California passes Prop 22 in a major victory for Uber and Lyft
Uber and Lyft have won a major victory in their battle to continue classifying drivers as contractors, not employees, following the passage of a ballot measure that exempts them from a California labor law.
On Tuesday, voters in California passed Proposition 22, the most expensive ballot-measure campaign in state history, which came to symbolize a bitter struggle over the future of the gig economy.
Roughly 58% of ballots were cast in favor. The measure was backed by some of Silicon Valley’s most powerful tech companies, including Uber, Lyft, Instacart and DoorDash, which spent upwards of $200m on the efforts.
The companies claimed that AB5, a labor law passed in 2019 that changes the way companies classify employees, would drastically change how they do business. Uber and Lyft even threatened to pull out of California after a court order to comply with AB5 in August.
Drivers and labor groups opposed Prop 22, saying it would allow companies to sidestep their obligations to provide benefits and standard minimum wages to their workers even as they make billions.
The Yes on Prop 22 campaign declared victory late on Tuesday, calling it “a win for drivers across California”. Dara Khosrowshahi, Uber’s CEO, briefly retweeted a tweet by Jason Calcanis, an early Uber investor, calling the author of AB5, the assemblywoman Lorena Gonzalez, a “grifter” who “failed to hand gig workers over to the big-money unions”. Khosrowshahi subsequently deleted the retweet.
Gig Workers Rising, one of several California groups that organizes app-based workers and opposed the initiative, called the victory a “a loss for our democracy that could open the door to other attempts by corps to write their own laws”.
Nicole Moore, a driver and organizer with Rideshare Drivers United, said: “We were outspent 20:1. We were outgunned. But we haven’t gotten this far because it was easy. We are fighters. And we punch above our weight. We stand strong when we stand together. We will fight – in the courts, in Sacramento and in the streets.”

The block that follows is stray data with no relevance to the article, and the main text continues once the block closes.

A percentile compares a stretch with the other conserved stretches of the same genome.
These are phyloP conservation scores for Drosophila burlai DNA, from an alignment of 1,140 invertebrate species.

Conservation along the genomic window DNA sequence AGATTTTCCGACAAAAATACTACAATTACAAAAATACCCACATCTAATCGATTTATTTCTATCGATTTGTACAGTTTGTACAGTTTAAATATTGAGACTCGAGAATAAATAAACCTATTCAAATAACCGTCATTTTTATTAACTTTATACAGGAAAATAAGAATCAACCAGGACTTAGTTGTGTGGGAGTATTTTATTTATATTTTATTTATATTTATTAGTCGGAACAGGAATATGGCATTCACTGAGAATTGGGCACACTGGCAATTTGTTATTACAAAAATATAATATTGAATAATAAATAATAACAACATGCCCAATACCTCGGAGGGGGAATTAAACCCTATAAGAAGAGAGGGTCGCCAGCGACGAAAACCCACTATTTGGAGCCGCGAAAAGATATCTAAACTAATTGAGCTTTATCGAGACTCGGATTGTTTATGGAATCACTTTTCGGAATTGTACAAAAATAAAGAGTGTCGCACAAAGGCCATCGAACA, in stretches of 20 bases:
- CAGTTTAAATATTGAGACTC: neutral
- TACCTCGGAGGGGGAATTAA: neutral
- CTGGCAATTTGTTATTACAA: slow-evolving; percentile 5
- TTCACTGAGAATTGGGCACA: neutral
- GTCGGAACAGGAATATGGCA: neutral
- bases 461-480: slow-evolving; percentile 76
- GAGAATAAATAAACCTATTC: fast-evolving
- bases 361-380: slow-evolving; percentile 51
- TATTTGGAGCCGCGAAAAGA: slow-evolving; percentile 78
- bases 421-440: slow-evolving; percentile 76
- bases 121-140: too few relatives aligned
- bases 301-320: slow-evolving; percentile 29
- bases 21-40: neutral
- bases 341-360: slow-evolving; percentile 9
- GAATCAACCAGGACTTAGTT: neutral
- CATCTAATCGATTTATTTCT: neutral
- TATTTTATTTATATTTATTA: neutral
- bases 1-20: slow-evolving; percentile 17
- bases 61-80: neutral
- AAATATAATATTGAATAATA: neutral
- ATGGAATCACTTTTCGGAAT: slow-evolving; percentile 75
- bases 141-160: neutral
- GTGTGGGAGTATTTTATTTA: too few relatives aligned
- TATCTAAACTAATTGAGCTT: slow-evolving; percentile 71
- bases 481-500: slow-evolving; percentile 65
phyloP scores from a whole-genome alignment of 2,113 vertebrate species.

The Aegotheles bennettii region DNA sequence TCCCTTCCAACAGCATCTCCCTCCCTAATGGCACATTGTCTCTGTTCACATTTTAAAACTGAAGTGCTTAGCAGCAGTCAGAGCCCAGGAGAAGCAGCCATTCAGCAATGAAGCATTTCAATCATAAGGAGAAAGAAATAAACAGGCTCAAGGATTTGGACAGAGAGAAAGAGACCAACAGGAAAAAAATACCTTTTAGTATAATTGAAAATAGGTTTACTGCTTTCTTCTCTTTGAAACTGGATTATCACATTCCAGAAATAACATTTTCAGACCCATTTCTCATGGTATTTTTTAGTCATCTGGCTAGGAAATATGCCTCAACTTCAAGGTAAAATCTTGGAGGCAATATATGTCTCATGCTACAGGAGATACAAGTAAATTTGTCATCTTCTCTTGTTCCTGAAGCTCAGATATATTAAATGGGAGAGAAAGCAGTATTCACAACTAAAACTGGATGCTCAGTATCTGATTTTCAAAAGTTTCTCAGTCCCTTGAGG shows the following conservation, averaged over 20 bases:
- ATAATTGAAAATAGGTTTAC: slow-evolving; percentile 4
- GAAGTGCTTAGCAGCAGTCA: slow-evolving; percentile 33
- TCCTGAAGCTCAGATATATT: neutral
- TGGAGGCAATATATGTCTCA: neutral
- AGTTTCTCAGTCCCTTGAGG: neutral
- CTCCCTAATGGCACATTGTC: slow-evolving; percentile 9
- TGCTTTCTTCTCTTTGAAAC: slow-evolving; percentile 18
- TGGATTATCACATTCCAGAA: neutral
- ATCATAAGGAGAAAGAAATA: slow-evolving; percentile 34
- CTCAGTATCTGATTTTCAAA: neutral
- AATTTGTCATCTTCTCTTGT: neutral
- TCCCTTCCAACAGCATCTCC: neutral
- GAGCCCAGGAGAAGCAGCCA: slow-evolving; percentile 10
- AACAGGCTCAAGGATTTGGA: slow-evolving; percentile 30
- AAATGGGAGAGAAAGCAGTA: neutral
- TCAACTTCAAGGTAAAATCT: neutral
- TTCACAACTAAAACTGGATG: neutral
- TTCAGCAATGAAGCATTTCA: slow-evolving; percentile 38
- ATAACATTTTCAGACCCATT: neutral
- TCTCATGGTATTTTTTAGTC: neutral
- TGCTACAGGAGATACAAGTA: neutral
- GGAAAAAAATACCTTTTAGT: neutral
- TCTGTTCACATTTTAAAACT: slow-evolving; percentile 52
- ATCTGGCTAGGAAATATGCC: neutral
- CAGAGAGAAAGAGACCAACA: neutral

After the passage of Prop 22, workers at gig economy firms will continue to be classified as contractors, without access to employee rights such as minimum wage, unemployment benefits, and health insurance. The proposition carves out an exemption from AB5 for some driving and delivery apps.
Uber and Lyft previously claimed their drivers were contractors and by classifying them as such they were in accordance with AB5. The law disagreed, as the state attorney general and two different courts ordered Uber to comply with AB5.
When Lyft went public in 2019, it was valued at $22bn and had 1.9 million drivers working through its app. Uber was valued at $82bn ahead of its initial public offering in May 2019 and had 3.9 million drivers.
The companies fought tooth and nail to save their business model from the legislation, spending millions to plaster California with advertisements in support of the ballot measure for the last several months.
The passage of proposition 22 in the home state of many of the gig economy companies is likely to be seen as an example for tech legislation around the US.
Under Prop 22, Uber and Lyft have conceded to supplying workers with some forms of benefits, though the protections will not be as extensive as they would have under AB5. Drivers will now get vouchers to access subsidized health insurance and guaranteed hourly earnings. The companies will also implement new safety measures including more frequent background checks of drivers.
In an email to Uber drivers celebrating the victory, Khosrowshahi wrote: “We’re looking forward to bringing you these new benefits – like healthcare contributions and occupational accident insurance – as soon as possible.”
Gabrielle Canon contributed reporting